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In the spirit of finals week, I think about a discussion on the MAPK pathway in my neurochemistry course, and the first thing that comes to mind is not a particular enzyme or disorder, but instead I think about my greatest fear.  Could it be a final exam?  Could it be not getting that particular job after graduation?  No, my greatest fear, which is commonly shared by many people, is losing my sense of control.  It is this idea of “losing control” which then builds into the things that can go wrong along the MAPK pathway.  Imagine not being able to remember any of your loved ones, or not being able to control your body because you have involuntary movements.  Diseases responsible for these types of feelings, Alzheimer’s, Parkinson’s, ALS (Lou Gerhig’s Disease, all can result from abnormalities and disregulation of the MAPK pathway.

 

What can cause disregulation of this pathway?   Oxidative stress; it is something that seems to come up on a weekly basis in our classroom discussions.  Free radicals present inside the bodies that are left unchecked by defense/clean up mechanisms can cause a lot of damage to a variety of different cellular processes.  It is a very difficult task to limit the amount of oxidative stress on the human body, and specifically in the MAPK pathway.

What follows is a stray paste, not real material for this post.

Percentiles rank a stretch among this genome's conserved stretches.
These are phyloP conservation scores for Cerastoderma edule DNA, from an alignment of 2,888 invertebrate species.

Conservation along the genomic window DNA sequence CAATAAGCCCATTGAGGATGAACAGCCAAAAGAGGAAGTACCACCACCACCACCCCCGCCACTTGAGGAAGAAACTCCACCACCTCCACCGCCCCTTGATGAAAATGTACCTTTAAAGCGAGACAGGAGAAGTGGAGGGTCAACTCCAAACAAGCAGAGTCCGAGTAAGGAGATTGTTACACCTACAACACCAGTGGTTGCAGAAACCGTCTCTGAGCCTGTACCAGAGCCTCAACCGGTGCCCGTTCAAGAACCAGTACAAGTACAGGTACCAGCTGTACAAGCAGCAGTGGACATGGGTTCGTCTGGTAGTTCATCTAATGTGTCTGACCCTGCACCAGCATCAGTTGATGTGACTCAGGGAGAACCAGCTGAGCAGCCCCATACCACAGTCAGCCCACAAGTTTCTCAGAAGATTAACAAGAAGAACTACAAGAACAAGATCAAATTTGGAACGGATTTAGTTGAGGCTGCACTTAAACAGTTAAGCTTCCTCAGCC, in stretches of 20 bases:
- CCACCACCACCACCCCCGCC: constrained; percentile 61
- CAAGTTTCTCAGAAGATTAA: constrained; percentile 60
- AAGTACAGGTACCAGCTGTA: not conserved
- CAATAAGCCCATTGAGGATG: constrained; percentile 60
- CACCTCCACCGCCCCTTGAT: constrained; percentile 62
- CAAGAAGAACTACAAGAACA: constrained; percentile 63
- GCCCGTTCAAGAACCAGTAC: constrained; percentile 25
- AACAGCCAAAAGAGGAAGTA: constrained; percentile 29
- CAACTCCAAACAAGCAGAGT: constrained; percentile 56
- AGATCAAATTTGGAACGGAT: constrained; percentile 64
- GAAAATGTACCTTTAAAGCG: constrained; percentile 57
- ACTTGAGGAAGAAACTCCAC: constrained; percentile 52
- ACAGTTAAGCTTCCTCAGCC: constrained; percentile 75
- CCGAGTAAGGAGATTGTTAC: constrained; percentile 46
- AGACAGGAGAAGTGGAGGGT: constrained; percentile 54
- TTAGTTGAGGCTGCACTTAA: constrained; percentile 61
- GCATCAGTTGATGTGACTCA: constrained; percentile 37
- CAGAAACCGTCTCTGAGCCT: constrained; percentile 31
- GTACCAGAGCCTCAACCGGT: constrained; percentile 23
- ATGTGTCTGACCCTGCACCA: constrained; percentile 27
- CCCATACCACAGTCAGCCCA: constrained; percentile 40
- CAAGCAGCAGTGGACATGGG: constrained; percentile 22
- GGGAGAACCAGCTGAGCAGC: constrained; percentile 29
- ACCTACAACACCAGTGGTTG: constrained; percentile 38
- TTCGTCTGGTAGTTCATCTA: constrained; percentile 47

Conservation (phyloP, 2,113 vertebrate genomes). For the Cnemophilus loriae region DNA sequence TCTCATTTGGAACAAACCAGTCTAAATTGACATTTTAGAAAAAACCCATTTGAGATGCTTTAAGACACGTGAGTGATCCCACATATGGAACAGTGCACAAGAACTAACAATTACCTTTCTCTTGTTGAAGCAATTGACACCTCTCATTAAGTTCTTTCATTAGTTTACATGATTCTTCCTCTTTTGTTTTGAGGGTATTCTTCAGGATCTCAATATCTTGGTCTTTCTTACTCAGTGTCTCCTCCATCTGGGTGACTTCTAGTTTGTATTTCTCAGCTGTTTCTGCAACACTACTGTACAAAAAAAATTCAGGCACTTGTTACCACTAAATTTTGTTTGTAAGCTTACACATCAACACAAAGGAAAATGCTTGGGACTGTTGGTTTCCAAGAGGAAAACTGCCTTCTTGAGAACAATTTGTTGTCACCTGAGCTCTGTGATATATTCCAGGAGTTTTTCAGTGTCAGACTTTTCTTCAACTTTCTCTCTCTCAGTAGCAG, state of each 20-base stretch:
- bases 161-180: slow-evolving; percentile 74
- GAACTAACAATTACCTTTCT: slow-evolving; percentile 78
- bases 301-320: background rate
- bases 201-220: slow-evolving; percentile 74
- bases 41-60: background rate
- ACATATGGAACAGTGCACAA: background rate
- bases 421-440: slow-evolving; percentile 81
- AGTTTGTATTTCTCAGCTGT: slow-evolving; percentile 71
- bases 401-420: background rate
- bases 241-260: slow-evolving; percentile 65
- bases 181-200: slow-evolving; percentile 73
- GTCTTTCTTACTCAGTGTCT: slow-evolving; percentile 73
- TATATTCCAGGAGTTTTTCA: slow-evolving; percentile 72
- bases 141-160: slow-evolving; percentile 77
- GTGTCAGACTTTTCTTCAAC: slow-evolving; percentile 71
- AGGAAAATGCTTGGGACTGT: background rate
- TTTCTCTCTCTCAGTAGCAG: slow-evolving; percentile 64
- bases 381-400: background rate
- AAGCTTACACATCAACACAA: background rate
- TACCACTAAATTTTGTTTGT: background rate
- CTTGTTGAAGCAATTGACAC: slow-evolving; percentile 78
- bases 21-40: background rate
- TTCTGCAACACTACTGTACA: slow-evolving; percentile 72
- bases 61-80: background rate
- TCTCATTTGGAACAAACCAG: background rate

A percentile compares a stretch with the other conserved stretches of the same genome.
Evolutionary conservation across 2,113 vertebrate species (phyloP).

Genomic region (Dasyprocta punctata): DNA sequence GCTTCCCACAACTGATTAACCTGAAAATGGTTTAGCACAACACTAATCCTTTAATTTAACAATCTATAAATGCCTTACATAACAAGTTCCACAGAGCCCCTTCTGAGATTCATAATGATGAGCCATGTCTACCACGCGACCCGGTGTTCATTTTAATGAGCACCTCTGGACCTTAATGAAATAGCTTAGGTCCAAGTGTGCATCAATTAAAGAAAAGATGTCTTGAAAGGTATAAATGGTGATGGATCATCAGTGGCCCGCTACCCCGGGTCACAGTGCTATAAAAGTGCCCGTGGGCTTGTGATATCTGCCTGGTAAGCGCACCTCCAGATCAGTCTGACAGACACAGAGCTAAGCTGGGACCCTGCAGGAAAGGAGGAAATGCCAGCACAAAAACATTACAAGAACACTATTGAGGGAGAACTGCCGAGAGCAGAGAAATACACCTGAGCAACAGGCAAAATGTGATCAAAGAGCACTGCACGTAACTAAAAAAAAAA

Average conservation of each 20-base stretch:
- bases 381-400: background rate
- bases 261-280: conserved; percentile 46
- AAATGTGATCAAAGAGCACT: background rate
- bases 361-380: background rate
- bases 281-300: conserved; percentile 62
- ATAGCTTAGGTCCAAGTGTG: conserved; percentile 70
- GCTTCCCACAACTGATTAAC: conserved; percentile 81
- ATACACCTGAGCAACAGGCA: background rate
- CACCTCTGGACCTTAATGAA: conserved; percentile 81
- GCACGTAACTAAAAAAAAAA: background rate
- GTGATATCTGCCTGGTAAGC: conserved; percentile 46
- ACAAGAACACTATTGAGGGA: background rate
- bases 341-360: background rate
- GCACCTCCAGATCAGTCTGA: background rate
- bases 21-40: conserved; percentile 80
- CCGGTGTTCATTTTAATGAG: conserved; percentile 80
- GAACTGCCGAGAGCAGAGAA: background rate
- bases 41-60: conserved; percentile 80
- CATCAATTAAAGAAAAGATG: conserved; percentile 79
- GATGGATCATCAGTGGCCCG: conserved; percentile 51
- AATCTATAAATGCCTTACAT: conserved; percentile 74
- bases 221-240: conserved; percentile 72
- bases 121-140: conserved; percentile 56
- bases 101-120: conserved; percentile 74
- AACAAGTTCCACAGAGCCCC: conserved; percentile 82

The MAPK pathway is comprised of countless intricate proteins, receptors, and other subunits that can apply to any number of processes within the cell.   In order for researchers to try and tinker or change certain parts of the pathway to protect us from diseases caused by oxidative stress, they run the risk of negatively affecting other mechanisms which are dependent on the products of the MAPK pathway.

 

So even after science has uncovered linkages between the MAPK pathway and these serious illnesses there is little that can be altered now as far as cellular mechanisms.  The complexity of the human brain strikes again!  However, I should not fool myself or anyone else into thinking that a defect in the MAPK pathway of the brain is the only way to get Alzheimer’s, because as we learned earlier in the semester there also may be a link between Alzheimer’s and insulin resistance.  So for now all one can do are the little things; just like during finals week.  Little things like eating healthier once in a while and adding some anti-oxidants into my diet may prove to go a long way.  So would studying for that final exam.

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